Concerning the remaining elections this year, it is probable in Argentina that Everybody’s Front (Frente de Todos), the political coalition connected to President Fernández, will experience a setback during the country’s November legislative elections. The coalition may potentially lose its position of superiority over Together for Change, its closest rival. Support for this prediction can be found in opinion polls indicating an approval rating for President Fernández of 33.6% and public disapproval of his handling of the pandemic. There is a risk that Nicaragua’s general elections in November will result in political unrest owing to ongoing criticism of President Daniel Ortega’s actions towards the political opposition.
Colombia’s 2022 presidential election is also an event to keep an eye on. Though presidential candidates have yet to be announced, it is probable that left-wing senator Gustavo Petro will run for election, as he did in 2018. Petro is currently among the most popular potential presidential candidates. Just as Castillo’s apparent victory in Peru has rattled some investors, a victory for Petro in Colombia would likely have a similar effect given his redistributive policy platform; it would also further cement the idea of a leftward turn in the region.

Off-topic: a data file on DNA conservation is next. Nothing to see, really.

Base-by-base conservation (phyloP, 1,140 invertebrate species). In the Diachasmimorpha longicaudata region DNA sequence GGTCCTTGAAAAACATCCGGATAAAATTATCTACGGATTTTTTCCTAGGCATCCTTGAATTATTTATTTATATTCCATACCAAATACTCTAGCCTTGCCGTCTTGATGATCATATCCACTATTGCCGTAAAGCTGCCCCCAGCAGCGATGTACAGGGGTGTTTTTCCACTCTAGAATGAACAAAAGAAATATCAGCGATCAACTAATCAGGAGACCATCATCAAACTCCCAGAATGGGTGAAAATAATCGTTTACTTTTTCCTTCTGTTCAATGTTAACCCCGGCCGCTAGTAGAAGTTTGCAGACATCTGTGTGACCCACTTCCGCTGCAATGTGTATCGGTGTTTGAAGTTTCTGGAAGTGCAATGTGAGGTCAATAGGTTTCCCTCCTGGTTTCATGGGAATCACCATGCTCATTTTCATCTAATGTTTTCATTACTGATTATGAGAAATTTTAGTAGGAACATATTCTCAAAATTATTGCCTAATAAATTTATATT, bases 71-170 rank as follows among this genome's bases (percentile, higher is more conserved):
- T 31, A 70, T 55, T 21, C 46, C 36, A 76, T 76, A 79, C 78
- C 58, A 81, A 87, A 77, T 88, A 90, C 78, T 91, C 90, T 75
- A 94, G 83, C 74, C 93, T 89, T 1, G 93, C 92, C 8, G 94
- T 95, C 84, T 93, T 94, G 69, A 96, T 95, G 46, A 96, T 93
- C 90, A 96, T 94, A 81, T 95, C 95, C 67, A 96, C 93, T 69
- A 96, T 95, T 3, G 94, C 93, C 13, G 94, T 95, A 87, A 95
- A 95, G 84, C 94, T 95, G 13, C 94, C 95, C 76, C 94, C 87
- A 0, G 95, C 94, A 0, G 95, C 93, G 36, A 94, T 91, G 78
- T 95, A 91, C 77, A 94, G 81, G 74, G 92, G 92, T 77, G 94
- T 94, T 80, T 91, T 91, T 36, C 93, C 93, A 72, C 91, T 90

Latin America’s left-right political pendulum is ultimately indicative of the growing influence of populist politicians like Jair Bolsonaro, Pedro Castillo, and Gustavo Petro on Latin Americans increasingly desperate for change and disillusioned with political moderates. Latin America is increasingly in a position where far-reaching socioeconomic reforms are necessary to restore public confidence in democracy and institutions. Even so, the election of populists, whether from the left or right, who promise to rectify Latin America’s wrongs may further undermine democracy in the region.
By Globa Risk Insights